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What’s At Stake For Republicans In This Weekend’s Elections

Have you had your fill of the Republican presidential primary? If so, then go outside and enjoy the fresh air. But if you’re a glutton for punishment, then you’ll be happy to know Republicans will vote in Louisiana, Kansas, Kentucky and Maine on Saturday (and in Puerto Rico on Sunday). Together, 168 delegates are up for grabs this weekend, or 14 percent of the 1,237 delegates necessary to win the GOP nomination on the first convention ballot.

But this weekend’s voting may not shift the race much. Most of the contests award their delegates proportionally or close to it. More than that, the thresholds to receive delegates in these states are mostly low, making it more likely that multiple candidates will win delegates in each state. So, no single candidate is likely to receive the lion’s share of these 168 delegates.

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Still, let’s look at who’s favored in each contest.

Check out our live coverage and results from Saturday’s primary elections.

Kansas caucuses

At stake: 40 delegates: 12 district, 28 statewide
Delegate targets to be on track to win nomination: Trump 16, Cruz 20, Rubio 13

We have just two polls in Kansas, the minimum number FiveThirtyEight’s model requires to issue a forecast. That forecast makes Donald Trump a slight favorite, but Kansas holds closed caucuses (only registered Republicans can vote), and Trump has underperformed with self-identified Republicans, so don’t be surprised if he loses here. Trump hasn’t done all that well in caucuses, and Ted Cruz won Kansas’s southern neighbor, Oklahoma, and Iowa, just to the northeast. Three delegates are awarded proportionally in each of Kansas’s four congressional districts, with no minimum thresholds. So Cruz, Trump and Marco Rubio will likely split those. An additional 25 delegates are proportionally awarded to each candidate who finishes above 10 percent statewide. Those too will likely be split among Cruz, Trump and Rubio. Another three delegates go to the statewide winner.

Kentucky caucuses

At stake: 46 statewide delegates
Delegate targets: Trump 21, Cruz 20, Rubio 17

The one poll of Kentucky conducted in February found Trump with 35 percent, Rubio with 22 percent, Cruz with 15 percent and John Kasich with 6 percent.1 I have no idea if that’s right. There hasn’t been enough polling for us to issue a forecast, and caucuses are hard to poll anyway. Like in Kansas, however, there’s a chance Trump underperforms in Kentucky because it holds a caucus, which requires more organization than a primary. Either way, Kentucky is unlikely to alter the delegate math much; all its delegates are awarded proportionally with just a 5 percent threshold.

Louisiana primary

At stake: 46 delegates: 18 district, 28 statewide
Delegate targets: Trump 23, Cruz 22, Rubio 14

Trump will probably roll in Louisiana. Not only has he done well in other Deep South states so far, but both the FiveThirtyEight polls-plus and polls-only forecasts have him finishing with somewhere around 45 percent of the vote. Even if Trump romps, though, Louisiana’s delegate rules won’t allow him to rack up a large margin. Three delegates are awarded proportionally in each of the state’s six congressional districts, with no threshold. The 28 statewide delegates are awarded proportionally with a 20 percent threshold. That may mean that Rubio misses out on those statewide delegates because both FiveThirtyEight forecasts have him falling just short of 20 percent. (Cruz is above 25 percent in both models.) But there’s a catch: Unlike almost every other state, Louisiana allows unbound delegates. If a candidate receives 45 percent of the vote, they receive 45 percent of the delegates, regardless of how many candidates cross the 20-percent threshold. Any leftover delegates go to the convention unbound, which means it’s unlikely any candidate will win a majority of delegates from Louisiana. (Are you sensing a theme yet?)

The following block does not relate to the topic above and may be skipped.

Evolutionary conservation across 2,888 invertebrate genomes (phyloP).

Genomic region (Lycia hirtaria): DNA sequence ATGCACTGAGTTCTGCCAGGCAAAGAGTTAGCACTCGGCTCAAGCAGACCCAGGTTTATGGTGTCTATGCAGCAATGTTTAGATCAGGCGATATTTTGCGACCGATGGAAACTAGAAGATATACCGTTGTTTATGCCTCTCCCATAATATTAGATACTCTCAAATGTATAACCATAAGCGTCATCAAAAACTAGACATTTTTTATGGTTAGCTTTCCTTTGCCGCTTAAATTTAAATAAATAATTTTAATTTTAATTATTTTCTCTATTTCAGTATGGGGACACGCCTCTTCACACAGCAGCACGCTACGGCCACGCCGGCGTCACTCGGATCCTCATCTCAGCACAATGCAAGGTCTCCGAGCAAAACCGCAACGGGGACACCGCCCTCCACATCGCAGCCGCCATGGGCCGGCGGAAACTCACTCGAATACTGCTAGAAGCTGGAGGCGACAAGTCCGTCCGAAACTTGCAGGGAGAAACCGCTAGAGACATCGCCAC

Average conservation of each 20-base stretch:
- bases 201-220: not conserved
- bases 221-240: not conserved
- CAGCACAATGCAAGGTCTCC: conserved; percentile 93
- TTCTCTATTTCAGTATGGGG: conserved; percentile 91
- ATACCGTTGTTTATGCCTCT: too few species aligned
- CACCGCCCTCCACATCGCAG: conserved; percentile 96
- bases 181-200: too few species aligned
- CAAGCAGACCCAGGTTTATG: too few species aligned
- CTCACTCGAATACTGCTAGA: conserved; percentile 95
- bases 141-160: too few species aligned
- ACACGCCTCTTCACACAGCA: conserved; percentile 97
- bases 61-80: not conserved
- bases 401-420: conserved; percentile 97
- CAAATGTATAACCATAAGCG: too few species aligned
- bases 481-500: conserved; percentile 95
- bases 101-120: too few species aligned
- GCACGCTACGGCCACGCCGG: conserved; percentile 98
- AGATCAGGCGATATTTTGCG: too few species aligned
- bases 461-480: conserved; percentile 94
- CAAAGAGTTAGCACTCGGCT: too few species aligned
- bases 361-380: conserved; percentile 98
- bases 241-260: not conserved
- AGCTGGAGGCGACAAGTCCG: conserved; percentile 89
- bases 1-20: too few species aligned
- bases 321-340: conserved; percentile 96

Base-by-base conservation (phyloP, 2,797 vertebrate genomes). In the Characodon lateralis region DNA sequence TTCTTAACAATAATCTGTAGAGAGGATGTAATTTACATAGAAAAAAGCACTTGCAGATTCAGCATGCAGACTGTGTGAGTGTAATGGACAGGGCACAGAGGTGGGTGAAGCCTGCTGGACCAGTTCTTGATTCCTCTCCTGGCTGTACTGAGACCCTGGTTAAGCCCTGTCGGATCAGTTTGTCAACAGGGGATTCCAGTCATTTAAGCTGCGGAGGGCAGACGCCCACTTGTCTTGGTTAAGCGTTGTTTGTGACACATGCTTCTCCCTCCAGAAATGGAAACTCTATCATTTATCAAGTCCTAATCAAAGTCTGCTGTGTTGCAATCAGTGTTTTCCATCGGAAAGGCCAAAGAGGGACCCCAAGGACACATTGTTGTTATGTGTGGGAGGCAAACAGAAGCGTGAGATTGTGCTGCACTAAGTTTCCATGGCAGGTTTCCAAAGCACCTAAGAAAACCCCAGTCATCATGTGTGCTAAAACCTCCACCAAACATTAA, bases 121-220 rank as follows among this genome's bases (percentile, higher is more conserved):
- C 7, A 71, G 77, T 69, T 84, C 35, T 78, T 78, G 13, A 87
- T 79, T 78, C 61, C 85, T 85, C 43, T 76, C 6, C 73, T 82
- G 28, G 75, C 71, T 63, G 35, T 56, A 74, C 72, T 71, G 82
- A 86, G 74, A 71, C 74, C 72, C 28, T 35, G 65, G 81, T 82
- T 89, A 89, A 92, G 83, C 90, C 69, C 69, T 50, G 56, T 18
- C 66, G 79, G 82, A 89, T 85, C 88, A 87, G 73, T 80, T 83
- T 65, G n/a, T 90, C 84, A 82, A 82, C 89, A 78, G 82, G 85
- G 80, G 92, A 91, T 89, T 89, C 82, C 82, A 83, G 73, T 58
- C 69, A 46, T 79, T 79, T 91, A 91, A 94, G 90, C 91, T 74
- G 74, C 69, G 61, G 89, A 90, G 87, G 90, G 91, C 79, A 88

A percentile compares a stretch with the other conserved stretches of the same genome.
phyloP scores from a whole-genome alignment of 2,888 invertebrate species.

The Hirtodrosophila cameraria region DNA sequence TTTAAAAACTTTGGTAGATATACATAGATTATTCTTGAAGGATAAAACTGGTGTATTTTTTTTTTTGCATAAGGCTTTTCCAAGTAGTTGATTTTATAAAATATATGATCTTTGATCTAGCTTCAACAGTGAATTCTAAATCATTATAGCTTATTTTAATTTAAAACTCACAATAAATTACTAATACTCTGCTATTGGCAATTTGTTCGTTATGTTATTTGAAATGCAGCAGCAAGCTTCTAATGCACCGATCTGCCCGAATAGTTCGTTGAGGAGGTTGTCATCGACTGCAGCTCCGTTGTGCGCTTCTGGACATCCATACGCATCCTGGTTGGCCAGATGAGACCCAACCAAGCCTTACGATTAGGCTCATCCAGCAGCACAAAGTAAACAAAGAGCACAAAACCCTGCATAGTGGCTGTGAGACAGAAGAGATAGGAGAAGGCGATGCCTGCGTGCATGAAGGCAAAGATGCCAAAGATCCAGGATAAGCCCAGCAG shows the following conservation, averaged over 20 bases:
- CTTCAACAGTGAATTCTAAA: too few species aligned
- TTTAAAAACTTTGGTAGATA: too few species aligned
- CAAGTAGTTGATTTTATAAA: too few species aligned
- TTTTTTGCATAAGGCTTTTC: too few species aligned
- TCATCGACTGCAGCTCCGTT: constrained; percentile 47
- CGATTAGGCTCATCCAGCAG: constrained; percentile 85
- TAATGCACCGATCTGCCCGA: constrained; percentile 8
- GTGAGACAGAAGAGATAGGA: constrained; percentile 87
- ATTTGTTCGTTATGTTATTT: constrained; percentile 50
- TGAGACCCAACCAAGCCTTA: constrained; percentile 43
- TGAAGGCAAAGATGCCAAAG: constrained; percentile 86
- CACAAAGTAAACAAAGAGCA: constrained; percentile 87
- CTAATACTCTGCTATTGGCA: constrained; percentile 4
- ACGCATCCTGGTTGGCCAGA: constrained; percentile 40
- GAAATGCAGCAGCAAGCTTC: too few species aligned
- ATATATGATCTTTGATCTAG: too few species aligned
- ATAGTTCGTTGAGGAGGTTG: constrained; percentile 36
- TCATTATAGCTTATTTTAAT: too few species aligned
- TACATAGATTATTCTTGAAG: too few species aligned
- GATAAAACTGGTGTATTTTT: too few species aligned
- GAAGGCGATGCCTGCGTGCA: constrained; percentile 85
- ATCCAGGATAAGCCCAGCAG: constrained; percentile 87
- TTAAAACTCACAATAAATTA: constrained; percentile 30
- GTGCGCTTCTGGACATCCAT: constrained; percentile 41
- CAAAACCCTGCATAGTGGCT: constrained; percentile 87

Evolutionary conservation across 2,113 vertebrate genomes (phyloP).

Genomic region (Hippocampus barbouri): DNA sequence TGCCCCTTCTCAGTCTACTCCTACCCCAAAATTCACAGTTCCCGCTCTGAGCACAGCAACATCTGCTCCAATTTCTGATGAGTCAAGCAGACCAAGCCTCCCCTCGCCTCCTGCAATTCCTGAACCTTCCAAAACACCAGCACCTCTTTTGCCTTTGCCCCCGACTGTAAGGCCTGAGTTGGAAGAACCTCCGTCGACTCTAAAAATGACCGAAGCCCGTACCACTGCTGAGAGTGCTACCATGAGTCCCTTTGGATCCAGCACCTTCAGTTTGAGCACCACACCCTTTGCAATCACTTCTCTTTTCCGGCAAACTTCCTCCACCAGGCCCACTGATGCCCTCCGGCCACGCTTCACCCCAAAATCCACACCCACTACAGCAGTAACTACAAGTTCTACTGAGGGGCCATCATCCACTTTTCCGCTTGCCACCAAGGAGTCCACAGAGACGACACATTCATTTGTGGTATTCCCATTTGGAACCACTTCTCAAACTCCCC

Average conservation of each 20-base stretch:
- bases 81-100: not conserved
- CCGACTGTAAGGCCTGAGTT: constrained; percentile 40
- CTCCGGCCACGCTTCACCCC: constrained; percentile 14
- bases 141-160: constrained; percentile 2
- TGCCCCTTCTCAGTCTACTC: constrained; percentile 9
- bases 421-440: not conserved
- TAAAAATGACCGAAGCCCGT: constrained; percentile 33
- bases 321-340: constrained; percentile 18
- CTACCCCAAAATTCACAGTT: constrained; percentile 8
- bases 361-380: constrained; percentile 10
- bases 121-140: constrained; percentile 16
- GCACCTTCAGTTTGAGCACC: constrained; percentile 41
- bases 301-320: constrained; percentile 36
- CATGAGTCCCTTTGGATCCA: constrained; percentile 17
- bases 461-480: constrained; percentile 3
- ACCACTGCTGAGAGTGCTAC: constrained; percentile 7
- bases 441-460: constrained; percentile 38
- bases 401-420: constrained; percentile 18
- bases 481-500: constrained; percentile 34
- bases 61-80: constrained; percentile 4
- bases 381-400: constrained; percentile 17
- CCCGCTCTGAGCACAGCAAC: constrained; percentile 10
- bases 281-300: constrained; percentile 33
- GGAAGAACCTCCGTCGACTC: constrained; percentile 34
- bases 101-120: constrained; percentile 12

Maine caucuses

At stake: 23 statewide delegates
Delegate targets: Trump 9, Cruz 9, Rubio 10

Maine, like Kansas, holds closed caucuses. That’s bad for Trump. On the other hand, Trump has dominated contests in New England so far (see Massachusetts and New Hampshire), and he has the endorsement of Maine Gov. Paul LePage. But like the rest of the Saturday contests, the threshold to receive any delegates is low, just 10 percent. Even Kasich, who has easily hit 10 percent in all three New England contests so far, could receive some delegates from Maine. If the statewide winner in Maine gets over 50 percent of the vote, he’ll sweep all 23 delegates. But that seems unlikely given that no candidate has gotten over 50 percent in any contest so far.

Puerto Rico primary

At stake: 23 delegates territory-wide
Delegate targets: Trump 8, Cruz 8, Rubio 15

We’ll get a good test of whether Hispanics truly “love” Trump this Sunday in the Puerto Rico primary. Most of the political organization on the island is in Rubio’s corner. Puerto Rico was also very friendly to mainstream Republican Mitt Romney in 2012; Romney received 83 percent of the vote. Puerto Rico’s 23 delegates are awarded proportionally to each candidate finishing above 20 percent of the vote. It would be quite a blow to Trump’s “Hispanics love me” argument if he finished below that threshold, though he hasn’t gotten below 20 percent in any contest yet. The 23 delegates become winner-take-all if a candidate gets above 50 percent of the vote.

Footnotes

  1. Ben Carson, who was still in the race when the poll was conducted, earned 7 percent. ^

Harry Enten is a senior political writer and analyst for FiveThirtyEight.

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